You then poise the balance statically you make sure there are no light or heavy spots, and you compensate for light or heavy spots through a painstaking process of either adding tiny washers under the poising screws, or removing metal from their undersides, until the balance is perfectly poised you d do this by putting the balance on its pivots on two knife edges made of ruby or agate and seeing if it rolled at all .

Then you manually pin the spring to the balance and begin adjusting to temperature.

You do this by heating and cooling the watch and making observations of its rate over a period of many days, and you adjust the degree of temperature compensation by moving screws closer to, or further from, the cuts in the balance.

Needless to say, this can mess up the poise of the balance so you have to be able to adjust one thing without disturbing another.

You also need to adjust the balance to positions crown up, right, left, down, and in the flat positions dial up and down , which may involve anything from shifting the position of the screws, making minute adjustments in the inner and or outer attachment points of the balance spring, making near-invisible changes to the shape of the balance pivots, and so on.

Now consider that this was all done by hand and eye, largely with simple hand tools, and that it took years of training to be able to do this work, and weeks for each watch, and you begin to understand why a good watch in 1890 was expensive.

The skills needed to do this sort of work could probably be reconstructed if you really wanted to and were awfully stubborn, but there s no company left that I m aware of that would even consider bothering and yet, it was for many decades absolutely indispensable to achieving real accuracy and rate stability.

Though the ability to make a bimetallic balance hasn t totally vanished.

If you re going to do this sort of work it probably helps if you lead an extremely regular and deliberately uninteresting life, which helps explain how watchmaking took hold so well in Switzerland.

The 1890 pocket watch is a very hard act to follow but fortunately the next watch we have is in every way just as interesting to put it mildly .

This is one of the very, very first three-bridge tourbillons from Girard-Perregaux.

As with the JJC pocket watch, we unfortunately don t know the identity of the original owner though his initials are on the cover JCG.

The name of the retailer is on the dial a Spanish dealer, named Hermann Piaget, whom we are told by Girard-Perregaux museum director Willy Schweitzer was located in Cordoba.

Pocket Watch Tourbillon GMT Ceramica – 59mm.

Please note that images are stock photographs and that colors and sizes may not exactly correspond to actual products.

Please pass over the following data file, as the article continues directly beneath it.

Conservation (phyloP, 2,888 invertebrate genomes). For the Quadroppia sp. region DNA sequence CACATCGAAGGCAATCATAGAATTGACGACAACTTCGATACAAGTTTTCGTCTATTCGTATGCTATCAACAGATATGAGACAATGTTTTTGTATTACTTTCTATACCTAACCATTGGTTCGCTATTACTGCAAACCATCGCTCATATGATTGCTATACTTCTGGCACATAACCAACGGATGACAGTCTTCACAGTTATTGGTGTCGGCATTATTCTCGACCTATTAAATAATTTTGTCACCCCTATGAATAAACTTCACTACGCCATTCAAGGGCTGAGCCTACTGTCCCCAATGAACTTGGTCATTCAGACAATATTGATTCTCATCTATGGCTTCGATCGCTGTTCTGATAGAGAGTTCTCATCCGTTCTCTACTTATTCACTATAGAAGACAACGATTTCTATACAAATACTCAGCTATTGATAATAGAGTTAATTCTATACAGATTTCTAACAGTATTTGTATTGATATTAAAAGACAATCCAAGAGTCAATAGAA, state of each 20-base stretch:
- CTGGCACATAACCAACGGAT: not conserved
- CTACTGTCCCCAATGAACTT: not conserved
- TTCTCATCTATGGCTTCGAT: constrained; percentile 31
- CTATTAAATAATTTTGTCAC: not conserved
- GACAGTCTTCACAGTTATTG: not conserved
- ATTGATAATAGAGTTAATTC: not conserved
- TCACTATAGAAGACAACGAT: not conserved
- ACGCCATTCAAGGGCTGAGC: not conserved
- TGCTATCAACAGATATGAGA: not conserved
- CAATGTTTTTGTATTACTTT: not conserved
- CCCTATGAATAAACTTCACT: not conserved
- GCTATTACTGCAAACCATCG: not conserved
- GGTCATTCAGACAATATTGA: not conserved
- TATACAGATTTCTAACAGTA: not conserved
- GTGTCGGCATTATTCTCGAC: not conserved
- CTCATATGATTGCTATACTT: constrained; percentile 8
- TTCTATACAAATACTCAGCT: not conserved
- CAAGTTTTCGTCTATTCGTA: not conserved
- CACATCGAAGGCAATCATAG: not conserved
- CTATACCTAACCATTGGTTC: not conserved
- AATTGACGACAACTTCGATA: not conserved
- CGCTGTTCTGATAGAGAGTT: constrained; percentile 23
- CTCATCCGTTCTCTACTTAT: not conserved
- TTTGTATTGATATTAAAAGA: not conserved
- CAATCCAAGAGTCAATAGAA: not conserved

selected accessories for Pocket Watch Tourbillon GMT Ceramica – 59mm.

Visit your nearest Boutique.

Officine Panerai has a very exclusive Boutiques worldwide, which offers to all Panerai enthusiasts the opportunity to discover the collection of the Florentine brand.

Technical details.

POCKET WATCHES.

PERFECT HARMONY OF DESIGN AND CRAFTSMANSHIP.

In the first decades of the twentieth century the Panerai Boutique was a point of referencefor those who were looking for a pocket watch, a fact witnessed by the Italian inscription Pocket watches of the main Swiss brands engraved on the glass window of the Boutique in Piazza San Giovanni in Florence.

It was during the First World War that wristwatches began to spread gradually, transforming the pocket watch from a daily accessory to a rarity treasured by connoisseurs and collectors.

HIGH-TECH CERAMIC.

The ceramic used in Pocket Watch cases is a high-tech zirconium oxide powder ZrO2 containing 3 binder and colouring pigments.

This high-tech ceramic has many advantages, such as extreme hardness and long-term resistance against wear and corrosion.

2005 S calibre.

2005 S skeleton hand-wound mechanical movement with a diameter of 16 lignes and 31 jewels, is characterised by the exclusive Panerai tourbillon that rotates perpendicularly to the axis of the balance, completing two rotations a minute instead of one, as in traditional tourbillons.

This rate of rotation ensures greater accuracy and better compensation of the effects of gravity on the movement this tourbillon is an Officine Panerai registered patent .

Consisting of 277 components, the movement is the result of the exceptional work of Officine Panerai s master watchmakers and, thanks to its three spring barrels, guarantees the Radiomir Tourbillon GMT Ceramica 48mm a power reserve of six days, indicated by a hand that can be seen through the case back.

To enhance the beauty of the Panerai skeleton movement, the watch has no dial the numerals and indexes are engraved on the flange.

Карманные Officine Panerai Special Editions 2013 Tourbillon GMT Ceramic Pocket Watch PAM 00446.

Карманные часы Officine Panerai Special Editions 2013 Tourbillon GMT Ceramic Pocket Watch PAM 00446 с двойным временем и турбийоном выпущены в корпусе из керамики.

Размер составляет 59 мм, водонепроницаемость 30 м.

Внутри корпуса установлен механизм с ручным заводом, Калибр P.

2005 S, обеспечивающий запас хода 6 дней.

На черном скелетированном циферблате отображаются часы, минуты, секунды, запас хода.

Часы комплектуются керамической цепочкой.

Часы выпущены ограниченной серией 50 шт.